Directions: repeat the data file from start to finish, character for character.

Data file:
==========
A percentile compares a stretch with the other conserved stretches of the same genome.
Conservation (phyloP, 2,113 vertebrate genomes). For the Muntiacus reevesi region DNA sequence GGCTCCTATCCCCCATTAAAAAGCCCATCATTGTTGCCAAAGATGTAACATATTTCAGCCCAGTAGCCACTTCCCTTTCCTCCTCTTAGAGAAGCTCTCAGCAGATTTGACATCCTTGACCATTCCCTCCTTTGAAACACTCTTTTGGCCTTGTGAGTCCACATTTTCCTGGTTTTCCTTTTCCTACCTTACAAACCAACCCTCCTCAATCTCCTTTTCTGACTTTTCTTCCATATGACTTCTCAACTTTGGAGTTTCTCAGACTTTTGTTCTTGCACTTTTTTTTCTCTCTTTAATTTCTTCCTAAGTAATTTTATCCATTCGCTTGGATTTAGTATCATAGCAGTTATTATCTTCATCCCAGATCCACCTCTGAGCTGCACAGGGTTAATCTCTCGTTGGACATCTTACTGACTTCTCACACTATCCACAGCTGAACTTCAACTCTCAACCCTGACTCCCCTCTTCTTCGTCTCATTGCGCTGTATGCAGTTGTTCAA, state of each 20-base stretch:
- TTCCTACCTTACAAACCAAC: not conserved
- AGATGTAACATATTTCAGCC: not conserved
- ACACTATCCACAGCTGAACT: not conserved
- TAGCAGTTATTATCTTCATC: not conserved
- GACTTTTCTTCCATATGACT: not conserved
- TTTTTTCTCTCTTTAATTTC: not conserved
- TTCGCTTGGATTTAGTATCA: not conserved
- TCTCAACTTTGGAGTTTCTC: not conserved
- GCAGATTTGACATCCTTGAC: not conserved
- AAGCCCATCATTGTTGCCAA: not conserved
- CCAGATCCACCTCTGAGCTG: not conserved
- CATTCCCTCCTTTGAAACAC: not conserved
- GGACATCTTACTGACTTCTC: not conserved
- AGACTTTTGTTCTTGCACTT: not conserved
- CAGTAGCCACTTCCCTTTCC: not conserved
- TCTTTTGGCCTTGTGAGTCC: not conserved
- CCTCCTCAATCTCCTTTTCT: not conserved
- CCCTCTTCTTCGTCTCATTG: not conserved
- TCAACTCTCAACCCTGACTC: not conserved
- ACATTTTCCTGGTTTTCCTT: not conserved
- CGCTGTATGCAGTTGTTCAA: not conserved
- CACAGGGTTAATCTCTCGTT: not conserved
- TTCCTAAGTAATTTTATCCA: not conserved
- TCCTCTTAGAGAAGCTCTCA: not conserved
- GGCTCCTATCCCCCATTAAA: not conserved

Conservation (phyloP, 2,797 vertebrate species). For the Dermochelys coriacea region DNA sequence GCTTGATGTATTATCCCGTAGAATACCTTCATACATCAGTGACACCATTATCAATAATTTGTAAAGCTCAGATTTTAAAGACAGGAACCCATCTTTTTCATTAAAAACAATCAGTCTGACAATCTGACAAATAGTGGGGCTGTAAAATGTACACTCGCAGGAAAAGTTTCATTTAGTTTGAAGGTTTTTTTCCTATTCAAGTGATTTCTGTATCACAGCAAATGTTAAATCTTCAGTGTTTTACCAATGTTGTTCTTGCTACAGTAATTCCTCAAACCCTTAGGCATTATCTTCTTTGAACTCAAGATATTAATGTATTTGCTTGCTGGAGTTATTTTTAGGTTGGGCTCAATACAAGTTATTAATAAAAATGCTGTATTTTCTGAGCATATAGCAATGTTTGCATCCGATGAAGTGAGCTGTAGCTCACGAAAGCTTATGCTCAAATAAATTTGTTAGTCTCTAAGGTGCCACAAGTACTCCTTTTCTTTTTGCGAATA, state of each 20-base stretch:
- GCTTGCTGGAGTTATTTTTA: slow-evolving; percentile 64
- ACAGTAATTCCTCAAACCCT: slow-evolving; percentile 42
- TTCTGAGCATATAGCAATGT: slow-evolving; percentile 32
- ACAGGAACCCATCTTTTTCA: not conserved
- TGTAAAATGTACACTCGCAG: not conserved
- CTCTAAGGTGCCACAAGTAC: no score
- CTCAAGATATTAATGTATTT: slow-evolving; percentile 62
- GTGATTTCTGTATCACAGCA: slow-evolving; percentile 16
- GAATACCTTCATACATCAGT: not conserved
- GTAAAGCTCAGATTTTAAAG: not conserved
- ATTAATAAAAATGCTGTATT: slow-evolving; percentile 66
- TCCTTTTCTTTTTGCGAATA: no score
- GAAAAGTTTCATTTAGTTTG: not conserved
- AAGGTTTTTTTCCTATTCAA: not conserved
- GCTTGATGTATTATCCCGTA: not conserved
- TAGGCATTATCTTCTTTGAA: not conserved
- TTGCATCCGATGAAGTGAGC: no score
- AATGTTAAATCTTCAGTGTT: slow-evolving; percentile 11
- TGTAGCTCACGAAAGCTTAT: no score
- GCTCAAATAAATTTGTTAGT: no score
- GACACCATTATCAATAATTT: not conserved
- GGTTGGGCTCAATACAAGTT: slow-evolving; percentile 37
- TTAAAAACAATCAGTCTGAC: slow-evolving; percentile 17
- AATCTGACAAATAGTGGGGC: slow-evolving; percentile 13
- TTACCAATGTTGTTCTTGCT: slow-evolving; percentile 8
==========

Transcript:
A percentile compares a stretch with the other conserved stretches of the same genome.
Conservation (phyloP, 2,113 vertebrate genomes). For the Muntiacus reevesi region DNA sequence GGCTCCTATCCCCCATTAAAAAGCCCATCATTGTTGCCAAAGATGTAACATATTTCAGCCCAGTAGCCACTTCCCTTTCCTCCTCTTAGAGAAGCTCTCAGCAGATTTGACATCCTTGACCATTCCCTCCTTTGAAACACTCTTTTGGCCTTGTGAGTCCACATTTTCCTGGTTTTCCTTTTCCTACCTTACAAACCAACCCTCCTCAATCTCCTTTTCTGACTTTTCTTCCATATGACTTCTCAACTTTGGAGTTTCTCAGACTTTTGTTCTTGCACTTTTTTTTCTCTCTTTAATTTCTTCCTAAGTAATTTTATCCATTCGCTTGGATTTAGTATCATAGCAGTTATTATCTTCATCCCAGATCCACCTCTGAGCTGCACAGGGTTAATCTCTCGTTGGACATCTTACTGACTTCTCACACTATCCACAGCTGAACTTCAACTCTCAACCCTGACTCCCCTCTTCTTCGTCTCATTGCGCTGTATGCAGTTGTTCAA, state of each 20-base stretch:
- TTCCTACCTTACAAACCAAC: not conserved
- AGATGTAACATATTTCAGCC: not conserved
- ACACTATCCACAGCTGAACT: not conserved
- TAGCAGTTATTATCTTCATC: not conserved
- GACTTTTCTTCCATATGACT: not conserved
- TTTTTTCTCTCTTTAATTTC: not conserved
- TTCGCTTGGATTTAGTATCA: not conserved
- TCTCAACTTTGGAGTTTCTC: not conserved
- GCAGATTTGACATCCTTGAC: not conserved
- AAGCCCATCATTGTTGCCAA: not conserved
- CCAGATCCACCTCTGAGCTG: not conserved
- CATTCCCTCCTTTGAAACAC: not conserved
- GGACATCTTACTGACTTCTC: not conserved
- AGACTTTTGTTCTTGCACTT: not conserved
- CAGTAGCCACTTCCCTTTCC: not conserved
- TCTTTTGGCCTTGTGAGTCC: not conserved
- CCTCCTCAATCTCCTTTTCT: not conserved
- CCCTCTTCTTCGTCTCATTG: not conserved
- TCAACTCTCAACCCTGACTC: not conserved
- ACATTTTCCTGGTTTTCCTT: not conserved
- CGCTGTATGCAGTTGTTCAA: not conserved
- CACAGGGTTAATCTCTCGTT: not conserved
- TTCCTAAGTAATTTTATCCA: not conserved
- TCCTCTTAGAGAAGCTCTCA: not conserved
- GGCTCCTATCCCCCATTAAA: not conserved

Conservation (phyloP, 2,797 vertebrate species). For the Dermochelys coriacea region DNA sequence GCTTGATGTATTATCCCGTAGAATACCTTCATACATCAGTGACACCATTATCAATAATTTGTAAAGCTCAGATTTTAAAGACAGGAACCCATCTTTTTCATTAAAAACAATCAGTCTGACAATCTGACAAATAGTGGGGCTGTAAAATGTACACTCGCAGGAAAAGTTTCATTTAGTTTGAAGGTTTTTTTCCTATTCAAGTGATTTCTGTATCACAGCAAATGTTAAATCTTCAGTGTTTTACCAATGTTGTTCTTGCTACAGTAATTCCTCAAACCCTTAGGCATTATCTTCTTTGAACTCAAGATATTAATGTATTTGCTTGCTGGAGTTATTTTTAGGTTGGGCTCAATACAAGTTATTAATAAAAATGCTGTATTTTCTGAGCATATAGCAATGTTTGCATCCGATGAAGTGAGCTGTAGCTCACGAAAGCTTATGCTCAAATAAATTTGTTAGTCTCTAAGGTGCCACAAGTACTCCTTTTCTTTTTGCGAATA, state of each 20-base stretch:
- GCTTGCTGGAGTTATTTTTA: slow-evolving; percentile 64
- ACAGTAATTCCTCAAACCCT: slow-evolving; percentile 42
- TTCTGAGCATATAGCAATGT: slow-evolving; percentile 32
- ACAGGAACCCATCTTTTTCA: not conserved
- TGTAAAATGTACACTCGCAG: not conserved
- CTCTAAGGTGCCACAAGTAC: no score
- CTCAAGATATTAATGTATTT: slow-evolving; percentile 62
- GTGATTTCTGTATCACAGCA: slow-evolving; percentile 16
- GAATACCTTCATACATCAGT: not conserved
- GTAAAGCTCAGATTTTAAAG: not conserved
- ATTAATAAAAATGCTGTATT: slow-evolving; percentile 66
- TCCTTTTCTTTTTGCGAATA: no score
- GAAAAGTTTCATTTAGTTTG: not conserved
- AAGGTTTTTTTCCTATTCAA: not conserved
- GCTTGATGTATTATCCCGTA: not conserved
- TAGGCATTATCTTCTTTGAA: not conserved
- TTGCATCCGATGAAGTGAGC: no score
- AATGTTAAATCTTCAGTGTT: slow-evolving; percentile 11
- TGTAGCTCACGAAAGCTTAT: no score
- GCTCAAATAAATTTGTTAGT: no score
- GACACCATTATCAATAATTT: not conserved
- GGTTGGGCTCAATACAAGTT: slow-evolving; percentile 37
- TTAAAAACAATCAGTCTGAC: slow-evolving; percentile 17
- AATCTGACAAATAGTGGGGC: slow-evolving; percentile 13
- TTACCAATGTTGTTCTTGCT: slow-evolving; percentile 8